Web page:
This post is about general resource usage optimization. I'm not only talking about CPU usage here, but also RAM, disk, network, etc. I'm also not talking about the obvious high-performance computing use cases or games or the like. I am talking about applications and services in general, be it a mail client, a calendar app, some background notification task, some server backend, you get the idea…
Back in the 80s (and early 90s) most computers and gaming consoles where 100% deterministic. For example you could tell what a C64 was doing on every clock cycle, how the hardware interacts, when the video chips takes over the bus to read RAM contents, and so on. Being efficient on those devices required a lot of in-depth knowledge about the underlying system.
If you ran into performance issues on a C64, you couldn't just upgrade the CPU or install more RAM. The only solution was to optimize the shit out of your code. That included counting clock cycles, rearranging opcodes, replacing opcodes, moving code/data around to avoid page boundary crossings. And yes, I am talking about machine language here, not a higher level language. There were just so many ways you could screw up performance on those systems and a lot of skill was needed to fully utilize the device you were developing for.
Well, on most platforms of today you don't do assembler any more. It was still needed during the 90s, as the higher language compilers weren't that good in optimizing. If you're using a C++ compiler today you will most likely not benefit from stuff written in pure assembler any more. So clock cycle counting, other hardcore tricks and in-depth knowledge of the underlying hardware is no longer needed. Still you should be aware of the system you're developing for. You should know about its limitations. Another important thing is: have in depth knowledge of the language you're using.
While hardcore optimization sessions are mostly not needed today, you still can write optimized code. Somehow the solution to every performance issue today seems to be: upgrade your system (have more servers, more RAM, close background tasks, do this, do that). Well, IMHO this is in most cases bullshit, laziness or a twisted way of looking at code.
So why should you optimize your resource usage then?
In the past, a computer mostly had a constant energy consumption level. There was no speed stepping or energy management, they were single CPU systems and did mostly not run while powered via batteries. Today nearly everything has at least two hardware threads, has speed stepping, energy management, and more and more devices run on batteries.
There are obvious reasons why something needs to be optimized to have better resource usage performance like a sluggish UI or 20 second startup delay for your new application. But there are other not so obvious reasons that most developers seem to forget about.
I know there are limits to how resource friendly you can be, but having a messenger application that consumes 10% CPU power while idle is not such a case.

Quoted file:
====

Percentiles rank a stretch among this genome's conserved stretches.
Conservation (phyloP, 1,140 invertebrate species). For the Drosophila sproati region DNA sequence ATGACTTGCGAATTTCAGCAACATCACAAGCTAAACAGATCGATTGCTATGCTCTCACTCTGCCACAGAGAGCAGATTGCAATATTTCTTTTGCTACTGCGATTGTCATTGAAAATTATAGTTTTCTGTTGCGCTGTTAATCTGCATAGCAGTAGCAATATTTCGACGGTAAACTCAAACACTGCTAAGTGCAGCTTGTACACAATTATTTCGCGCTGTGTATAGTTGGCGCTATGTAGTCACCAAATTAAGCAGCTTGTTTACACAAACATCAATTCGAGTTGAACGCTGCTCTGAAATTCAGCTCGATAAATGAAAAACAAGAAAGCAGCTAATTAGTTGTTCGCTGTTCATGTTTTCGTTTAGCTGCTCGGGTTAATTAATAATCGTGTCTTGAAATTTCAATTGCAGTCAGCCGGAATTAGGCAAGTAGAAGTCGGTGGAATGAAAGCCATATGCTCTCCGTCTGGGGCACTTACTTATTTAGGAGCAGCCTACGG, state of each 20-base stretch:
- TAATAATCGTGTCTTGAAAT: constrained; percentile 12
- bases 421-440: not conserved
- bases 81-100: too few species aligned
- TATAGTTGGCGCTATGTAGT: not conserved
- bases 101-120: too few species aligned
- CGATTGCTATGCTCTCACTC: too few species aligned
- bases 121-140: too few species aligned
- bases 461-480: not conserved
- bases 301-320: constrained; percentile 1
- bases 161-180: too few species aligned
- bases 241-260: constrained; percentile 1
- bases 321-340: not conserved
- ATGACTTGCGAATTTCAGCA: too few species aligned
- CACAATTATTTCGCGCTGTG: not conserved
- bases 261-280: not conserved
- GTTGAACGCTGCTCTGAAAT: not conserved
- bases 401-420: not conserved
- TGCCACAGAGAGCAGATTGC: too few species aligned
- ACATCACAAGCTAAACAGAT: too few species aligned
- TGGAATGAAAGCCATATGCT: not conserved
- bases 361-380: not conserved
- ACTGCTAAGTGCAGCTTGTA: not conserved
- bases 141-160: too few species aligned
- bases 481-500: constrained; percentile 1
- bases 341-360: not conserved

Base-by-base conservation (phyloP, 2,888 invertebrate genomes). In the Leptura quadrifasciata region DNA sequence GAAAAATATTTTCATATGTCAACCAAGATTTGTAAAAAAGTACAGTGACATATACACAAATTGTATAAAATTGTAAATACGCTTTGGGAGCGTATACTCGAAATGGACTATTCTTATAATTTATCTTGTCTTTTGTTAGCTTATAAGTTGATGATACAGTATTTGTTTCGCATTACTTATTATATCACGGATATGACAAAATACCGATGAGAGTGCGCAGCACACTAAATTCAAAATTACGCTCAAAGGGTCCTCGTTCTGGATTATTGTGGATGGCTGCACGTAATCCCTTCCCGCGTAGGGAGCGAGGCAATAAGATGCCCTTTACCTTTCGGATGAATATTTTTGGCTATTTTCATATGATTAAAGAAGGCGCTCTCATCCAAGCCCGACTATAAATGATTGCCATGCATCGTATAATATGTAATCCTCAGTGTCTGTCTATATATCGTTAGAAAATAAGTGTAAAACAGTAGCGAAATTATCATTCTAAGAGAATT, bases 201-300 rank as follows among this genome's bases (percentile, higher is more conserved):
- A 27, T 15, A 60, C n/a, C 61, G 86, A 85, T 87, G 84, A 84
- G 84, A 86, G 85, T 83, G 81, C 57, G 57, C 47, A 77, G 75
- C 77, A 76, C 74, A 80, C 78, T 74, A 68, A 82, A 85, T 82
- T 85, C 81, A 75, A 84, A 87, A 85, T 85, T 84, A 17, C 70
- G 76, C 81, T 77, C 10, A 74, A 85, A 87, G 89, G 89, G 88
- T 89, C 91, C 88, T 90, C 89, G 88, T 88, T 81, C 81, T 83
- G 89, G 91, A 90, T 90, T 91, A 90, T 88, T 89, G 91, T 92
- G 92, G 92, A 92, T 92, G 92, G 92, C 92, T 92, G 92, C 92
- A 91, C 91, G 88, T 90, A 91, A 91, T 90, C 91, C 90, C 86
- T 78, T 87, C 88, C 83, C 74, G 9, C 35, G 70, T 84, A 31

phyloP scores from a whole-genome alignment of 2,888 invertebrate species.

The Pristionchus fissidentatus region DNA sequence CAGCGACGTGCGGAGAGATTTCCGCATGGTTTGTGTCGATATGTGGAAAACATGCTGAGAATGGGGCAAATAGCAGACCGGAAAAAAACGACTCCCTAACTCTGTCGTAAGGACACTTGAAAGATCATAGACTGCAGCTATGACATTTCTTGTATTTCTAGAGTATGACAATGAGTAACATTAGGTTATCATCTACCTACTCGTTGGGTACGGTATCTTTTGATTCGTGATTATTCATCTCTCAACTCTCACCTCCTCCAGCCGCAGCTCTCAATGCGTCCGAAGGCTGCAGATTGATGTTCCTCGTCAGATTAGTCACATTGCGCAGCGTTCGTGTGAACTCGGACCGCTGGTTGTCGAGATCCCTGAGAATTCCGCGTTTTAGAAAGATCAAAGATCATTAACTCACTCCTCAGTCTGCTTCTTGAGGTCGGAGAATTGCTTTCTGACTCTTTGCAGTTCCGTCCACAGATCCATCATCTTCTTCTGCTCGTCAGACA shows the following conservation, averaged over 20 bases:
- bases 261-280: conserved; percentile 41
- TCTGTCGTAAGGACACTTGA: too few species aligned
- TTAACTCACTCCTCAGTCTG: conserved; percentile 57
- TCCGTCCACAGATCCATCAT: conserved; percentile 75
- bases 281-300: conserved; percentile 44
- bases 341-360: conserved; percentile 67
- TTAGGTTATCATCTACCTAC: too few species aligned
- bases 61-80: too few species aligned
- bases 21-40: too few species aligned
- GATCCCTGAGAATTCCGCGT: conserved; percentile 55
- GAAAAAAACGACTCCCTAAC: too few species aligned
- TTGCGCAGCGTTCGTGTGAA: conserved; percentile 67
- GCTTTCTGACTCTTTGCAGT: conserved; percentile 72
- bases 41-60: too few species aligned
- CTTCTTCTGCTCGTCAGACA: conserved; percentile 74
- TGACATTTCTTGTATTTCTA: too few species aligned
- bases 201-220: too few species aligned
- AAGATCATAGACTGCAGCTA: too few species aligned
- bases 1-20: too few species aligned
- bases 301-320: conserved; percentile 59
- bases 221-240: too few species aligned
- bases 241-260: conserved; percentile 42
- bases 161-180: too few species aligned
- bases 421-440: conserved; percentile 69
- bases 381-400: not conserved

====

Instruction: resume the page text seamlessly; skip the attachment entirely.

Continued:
Well, if someone invites you into his home, do you then bring 100 friends with you that occupy every room? Do you switch on all devices? Do you damage the furniture? So what do you think gives you the right, to behave like that on my PC/laptop/smartphone? Developing applications for users, that should entertain them or be helpful and then saying 'screw you' might not be the best way to be successful.
If your software significantly reduces the battery lifetime of my smartphone, you sure will get uninstalled. Your new messaging app uses uncompressed JSON/XML internet traffic ? Well, 'screw you'.
What is it that developers don't care about their users nowadays? Why do they think they own my device? There are so many updates to mobile applications (and even mobile operating systems) that have increased battery lifetime in their change logs. Why is this even necessary? You fricking know that you're developing for a battery powered, mobile device, so you know in advance of the limitations. Do you know why this is necessary? Because you don't give a shit about your users. You just don't care. And then, when people scream into your face about how crappy your application is, how much battery it's draining, how much traffic it's using, and your boss realizes that you're about to lose revenues, then you come up with a batch of crappy emergency fixes to improve something that could have been done correctly right from the start.
You know what? There were times without internet, times were software was unchangeably burnt into ROMs. Do you know what happened to your business when you screwed this up? No 'download a patch' here, nope. You had to recall every fricking media to destroy it and replace it with a working version … at least twice the money spent. This could have easily meant that your business is dead. Or think about the Mars rover. Imagine the same low quality of software there. Millions and billions of Dollars wasted.
So, why was, and is it possible to write quality software and you're not able to? Because you just don't care … you value your own comfort higher than that of your future users. You're lazy, either too lazy to come up with a better solution or too lazy to educate yourself about improvements upfront. There's no excuse for all of this. If you don't know nothing about the language you're working with, the system you're developing for and you're therefore writing an application that's wasting my time and my money, then don't expect me to use your shit or even give you feedback about obvious changes. Get your shit together and start caring about the people you develop your software for.
“Resource usage optimization, Motherfucker - Do you speak it?“